We grow up learning that there are different phases in life. As a child, we are carefree, or at least should be. Then we go to school and become students, some of us for longer times than others. We become working adults. Some of us get married and have children. If all goes well, we come to the point in life where our children are grown and successfully on their own, and we retire from our careers.
My husband worked for the Newport Beach Police Department, where officers were eligible for full retirement at age 55. Of course, he went for that option when he was eligible. He worked part-time for the Department for 5 or 6 years after that as a Reserve Police Officer. It was a relatively stress-free job that occupied his time.
I planned to retire from my 4-days-a-week job as a dental office manager in June 2014. I knew that when we were both retired, we would be entering yet another life phase. We would be home together 24/7. Having heard both good and not-so-good stories about retirement adjustments, I tried to anticipate what the days would be like.
Would it be as good as some say? What would it feel like to be able to do anything, any time I want? Would it be a challenge to adjust?
We had thrown another “life situation” in the mix, and a week after I retired, we moved from Southern California to Northern California, a very big life change. We found that adjusting to the new lifestyle of living “in the country” rather than the city, was more challenging than retirement itself. Well, for me anyway. I was used to running to the store for any little thing I needed since everything was so close. Here, not so much. “Town” days are scheduled, and if I run out of something during the week, or need something to complete a project, I just have to wait. Actually, now that I sit here and ponder this all, that really was my hardest adjustment out of all of the adjustments made at that time.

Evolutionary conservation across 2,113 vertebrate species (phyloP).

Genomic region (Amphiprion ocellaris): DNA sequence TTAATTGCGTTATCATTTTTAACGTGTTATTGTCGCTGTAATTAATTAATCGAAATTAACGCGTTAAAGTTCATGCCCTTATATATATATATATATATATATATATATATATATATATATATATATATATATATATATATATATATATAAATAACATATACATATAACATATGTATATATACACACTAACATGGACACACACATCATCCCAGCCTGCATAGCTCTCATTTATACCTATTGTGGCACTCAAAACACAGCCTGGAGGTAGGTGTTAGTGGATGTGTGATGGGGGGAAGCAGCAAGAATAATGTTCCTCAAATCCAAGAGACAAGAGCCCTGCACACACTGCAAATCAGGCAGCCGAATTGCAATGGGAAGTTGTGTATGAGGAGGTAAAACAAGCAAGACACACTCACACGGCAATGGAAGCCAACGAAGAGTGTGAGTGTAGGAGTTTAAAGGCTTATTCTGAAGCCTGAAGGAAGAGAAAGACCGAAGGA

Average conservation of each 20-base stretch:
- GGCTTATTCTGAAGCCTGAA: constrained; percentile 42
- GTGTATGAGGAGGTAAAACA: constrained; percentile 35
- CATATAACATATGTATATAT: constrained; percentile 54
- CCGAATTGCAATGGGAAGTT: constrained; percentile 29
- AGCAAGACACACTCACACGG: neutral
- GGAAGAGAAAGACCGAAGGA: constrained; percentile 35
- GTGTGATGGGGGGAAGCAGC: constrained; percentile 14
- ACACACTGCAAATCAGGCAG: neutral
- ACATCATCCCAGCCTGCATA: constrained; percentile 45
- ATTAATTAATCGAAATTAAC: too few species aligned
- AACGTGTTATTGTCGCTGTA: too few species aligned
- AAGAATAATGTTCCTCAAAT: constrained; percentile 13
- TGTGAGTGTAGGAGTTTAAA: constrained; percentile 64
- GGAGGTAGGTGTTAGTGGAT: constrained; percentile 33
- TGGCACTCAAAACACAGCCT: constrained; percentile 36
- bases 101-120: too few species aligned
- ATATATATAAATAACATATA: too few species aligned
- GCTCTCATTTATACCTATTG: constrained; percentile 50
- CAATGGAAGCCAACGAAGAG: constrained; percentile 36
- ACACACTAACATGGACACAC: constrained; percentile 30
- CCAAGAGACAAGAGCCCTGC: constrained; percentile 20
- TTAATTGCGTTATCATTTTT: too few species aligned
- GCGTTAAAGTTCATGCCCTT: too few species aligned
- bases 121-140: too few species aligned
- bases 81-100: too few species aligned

We quickly got used to being together 24 hours a day, 7 days a week and also to be able to just “go” when we wanted, like a spontaneous lunch or dinner out. I have to admit that our “schedule” became pretty lax. No longer were our meals scheduled around the clock, but when we were hungry. We didn’t have to do laundry on the weekend! We could do it during the week if we wanted. I know… living life on the edge, right?
My point is this. Things are changing once again. I am calling it “Retirement 2.0.” My husband, Rick, has accepted a part-time job. He was solicited by a friend of ours who is in charge of Yosemite Tours for the Tenaya Lodge. At first, Rick said no, but after being asked a second time, he agreed to go on a tour just to see what it was like. He came home ready to sign on the dotted line. Rick is V.E.R.Y. social. This is, without a doubt, a perfect job for him.
After weeks of training, Rick hosted his first tour this week. He was nervous. He was excited. But most of all he was doing something that he knew he was going to love.
The “life is a changin’ ” part? He gets up at 4:20 am to get to the Lodge in time. Which means I wake up at that time too and can’t go back to sleep. His days are long, usually about 12 hours, which means that I am home alone during that time. It’s okay. I don’t mind being alone, but I do miss his presence. It means that a lunch needs to be fixed the night before (he does that), but I need to try to have dinner ready when he gets home. It means if he works a lot of days during the week, that I need to pick up some of the chores that he usually does. These aren’t big things. Just different.
So another phase of life. But you know what? Retirement is still amazing.